The Boston Grammar School ws founded by Queen Mary I, the Catholic daughter of Henry VIII who at the time was married to Philip of Spain. The school was founded to replace Catholic institutions that had been closed by Mary's father and brother Edward VI. Mary's younger brother Edward founded many schools. The school in the 20th century has had a uniform consisting of a blazer, but enforcement of the uniform standard has varied.
The Boston Grammar School ws founded by Queen Mary I, the Catholic daughter of Henry VIII who at the time was mairred to Philip of Spain. Mary I was England's last Catholic monarch. The school ws founded to replace Catholic institutions that had been closed by Mary's father and brother (Edward VI). This would make it one of the few schools founded by Catholics. The character of the school would have been quickly changed with Elizabeth's accession. Edward had founded many schools. In founding the school, Queen Mary expressed concern over the distress caused to her Catholic subjects, but did not directly criticize her deceased brother.
Unfotynately we have no information about the uniform or clothes worn at the school in the long history before the 20th cebntury. This would be very interested to know, but we have no insuight into these historic uniforms at this time. The school in the 20th century has had a uniform consisting of a blazer, but enforcement of the uniform standard has varied. We notice considerable variaion in the 1930s and 40s. Many boys did not wear a blazer and short trousers were optional. The school in the 1950s made the blazer mandatory and appears to have required the first year boys to wear short trousers. In the 1960s few boys wore short trousers and the styling of the blazer was changed. Less information is available on caps, but we do notice boys wearing them in the 1950s.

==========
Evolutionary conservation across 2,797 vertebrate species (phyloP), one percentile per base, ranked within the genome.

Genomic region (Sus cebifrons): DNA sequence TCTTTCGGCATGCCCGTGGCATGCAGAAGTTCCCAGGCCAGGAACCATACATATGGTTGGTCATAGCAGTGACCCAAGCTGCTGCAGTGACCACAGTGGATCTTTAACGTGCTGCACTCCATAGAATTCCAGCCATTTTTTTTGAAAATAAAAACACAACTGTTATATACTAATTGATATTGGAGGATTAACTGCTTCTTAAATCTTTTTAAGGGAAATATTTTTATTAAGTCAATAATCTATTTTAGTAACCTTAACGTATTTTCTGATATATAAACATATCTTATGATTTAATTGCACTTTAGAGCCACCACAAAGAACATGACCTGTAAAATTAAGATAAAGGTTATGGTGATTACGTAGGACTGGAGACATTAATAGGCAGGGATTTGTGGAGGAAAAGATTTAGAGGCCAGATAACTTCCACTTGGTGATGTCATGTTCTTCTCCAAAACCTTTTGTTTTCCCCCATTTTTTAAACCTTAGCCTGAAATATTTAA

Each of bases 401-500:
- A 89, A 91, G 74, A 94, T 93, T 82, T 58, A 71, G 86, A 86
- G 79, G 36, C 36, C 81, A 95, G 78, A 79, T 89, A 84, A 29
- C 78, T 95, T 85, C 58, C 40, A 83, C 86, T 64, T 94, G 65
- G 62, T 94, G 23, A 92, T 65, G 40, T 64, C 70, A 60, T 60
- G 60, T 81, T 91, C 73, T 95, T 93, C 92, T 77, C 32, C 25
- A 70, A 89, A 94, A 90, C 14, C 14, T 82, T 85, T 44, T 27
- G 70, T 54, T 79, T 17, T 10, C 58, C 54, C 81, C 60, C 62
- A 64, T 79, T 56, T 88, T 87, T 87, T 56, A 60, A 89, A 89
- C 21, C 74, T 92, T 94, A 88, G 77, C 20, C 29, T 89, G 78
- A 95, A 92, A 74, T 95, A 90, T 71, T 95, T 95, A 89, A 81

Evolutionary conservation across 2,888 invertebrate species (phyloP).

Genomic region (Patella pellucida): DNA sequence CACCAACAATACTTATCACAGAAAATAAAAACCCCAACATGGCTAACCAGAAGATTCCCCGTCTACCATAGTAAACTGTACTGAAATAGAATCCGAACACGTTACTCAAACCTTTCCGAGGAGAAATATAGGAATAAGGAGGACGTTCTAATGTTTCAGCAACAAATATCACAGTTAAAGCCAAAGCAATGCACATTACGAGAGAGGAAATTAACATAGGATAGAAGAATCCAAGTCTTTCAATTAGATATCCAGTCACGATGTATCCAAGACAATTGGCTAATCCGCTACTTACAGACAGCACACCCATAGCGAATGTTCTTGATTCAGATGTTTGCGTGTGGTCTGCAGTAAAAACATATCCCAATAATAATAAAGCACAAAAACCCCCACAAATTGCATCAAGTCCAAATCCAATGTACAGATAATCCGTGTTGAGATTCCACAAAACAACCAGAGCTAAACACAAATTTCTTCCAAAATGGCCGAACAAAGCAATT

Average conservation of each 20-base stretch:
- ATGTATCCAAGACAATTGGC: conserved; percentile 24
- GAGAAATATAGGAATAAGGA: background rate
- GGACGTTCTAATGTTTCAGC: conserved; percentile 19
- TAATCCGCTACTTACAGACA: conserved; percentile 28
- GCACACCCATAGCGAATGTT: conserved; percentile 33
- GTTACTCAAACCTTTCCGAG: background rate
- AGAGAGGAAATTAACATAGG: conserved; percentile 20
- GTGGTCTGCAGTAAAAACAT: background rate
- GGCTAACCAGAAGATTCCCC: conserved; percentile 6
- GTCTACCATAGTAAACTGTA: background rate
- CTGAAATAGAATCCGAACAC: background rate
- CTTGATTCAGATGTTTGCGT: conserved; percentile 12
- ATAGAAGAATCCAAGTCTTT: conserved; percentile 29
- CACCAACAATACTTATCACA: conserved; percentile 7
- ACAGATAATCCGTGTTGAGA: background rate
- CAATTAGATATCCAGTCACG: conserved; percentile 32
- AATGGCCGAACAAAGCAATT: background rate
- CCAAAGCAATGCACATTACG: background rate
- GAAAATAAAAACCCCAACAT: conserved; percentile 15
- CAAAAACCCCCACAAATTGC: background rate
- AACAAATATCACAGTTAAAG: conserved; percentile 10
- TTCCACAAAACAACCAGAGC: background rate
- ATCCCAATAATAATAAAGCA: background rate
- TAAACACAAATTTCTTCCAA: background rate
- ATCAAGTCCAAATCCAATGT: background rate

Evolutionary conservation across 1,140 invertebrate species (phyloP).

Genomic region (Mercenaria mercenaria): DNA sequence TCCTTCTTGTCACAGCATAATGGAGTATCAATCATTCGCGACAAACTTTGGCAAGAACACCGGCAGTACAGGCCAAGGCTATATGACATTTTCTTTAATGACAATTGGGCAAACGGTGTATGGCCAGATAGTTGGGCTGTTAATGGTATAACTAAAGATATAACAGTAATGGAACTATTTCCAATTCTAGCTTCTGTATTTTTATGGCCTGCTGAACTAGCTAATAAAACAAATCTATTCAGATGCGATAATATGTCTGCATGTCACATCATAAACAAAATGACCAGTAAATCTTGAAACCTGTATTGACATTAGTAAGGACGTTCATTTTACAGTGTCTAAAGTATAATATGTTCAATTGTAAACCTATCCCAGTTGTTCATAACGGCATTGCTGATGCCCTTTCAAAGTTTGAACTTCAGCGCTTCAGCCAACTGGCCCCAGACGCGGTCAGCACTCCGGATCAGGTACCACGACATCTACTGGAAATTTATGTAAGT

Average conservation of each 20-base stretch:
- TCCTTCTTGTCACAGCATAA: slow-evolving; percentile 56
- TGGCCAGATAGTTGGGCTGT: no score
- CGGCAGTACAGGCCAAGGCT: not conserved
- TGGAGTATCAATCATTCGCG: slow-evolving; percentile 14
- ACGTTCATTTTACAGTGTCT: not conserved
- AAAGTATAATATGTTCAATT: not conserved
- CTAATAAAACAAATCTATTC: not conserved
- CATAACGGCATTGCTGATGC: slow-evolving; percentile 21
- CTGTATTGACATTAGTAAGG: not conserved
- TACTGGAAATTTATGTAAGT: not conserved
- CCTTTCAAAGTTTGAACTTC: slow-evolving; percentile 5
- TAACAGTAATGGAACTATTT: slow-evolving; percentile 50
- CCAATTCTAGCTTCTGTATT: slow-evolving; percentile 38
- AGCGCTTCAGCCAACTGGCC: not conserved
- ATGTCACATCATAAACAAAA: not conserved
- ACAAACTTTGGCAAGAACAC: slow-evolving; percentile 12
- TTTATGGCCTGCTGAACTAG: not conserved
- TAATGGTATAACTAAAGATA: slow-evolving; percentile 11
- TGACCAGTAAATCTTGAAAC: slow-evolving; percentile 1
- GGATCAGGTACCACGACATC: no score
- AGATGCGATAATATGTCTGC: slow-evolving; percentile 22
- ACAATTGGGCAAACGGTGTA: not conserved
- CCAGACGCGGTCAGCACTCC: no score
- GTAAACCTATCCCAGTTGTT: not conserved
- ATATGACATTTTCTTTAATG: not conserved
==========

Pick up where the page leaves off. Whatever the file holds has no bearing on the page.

The basic form of the uniform is modern times was a black blazer with a badge (black with
three gold crowns). There is also a tie. If you look at www.bostonian.org.uk
you will see the badge design in the form of an icon at the top left of the
page, between icons showing a group of people and a mortar board (academic
hat). You will also see a picture showing three ties. I think the left hand
tie is fairly constant as the school tie. The middle tie is the prefects'
tie, warn by prefects, students in the sixth form who keep order in the
school - I believe this tie was introduced in the 60's or 70's. The right
hand tie is the tie of the Old Bostonian Association. As far as I am aware,
shoes were always black. [Meeds]
No information yet.
Boys at the school are formally dressed up for the school portrait. The school has a blzer, but did not insist on the boys wearig it. Mny did, but many did not. We wonder if this was a reflection that many boys came from middle-class homes that could not easily afford a blazer. Perhaps there was another reason. Perhaps our British readers can provide ome information here. We do not know if the school even incouraged the boys to wear the blazers. The boys without the blazers all wear suit coats. Most are single brested, but many are double brested. Notably both new boy and senior boys do not wear the blazer. HBC notes that almost all the boys at the school in 1939 were wearing ties. I'm not sure about the color of the blazer, but it had piping and the school badge. Most of the younger boys wore short trousers, but they were not required, even for junior boys. There appears to have been school kneesocks with two dark bands, but they do not seem to be required.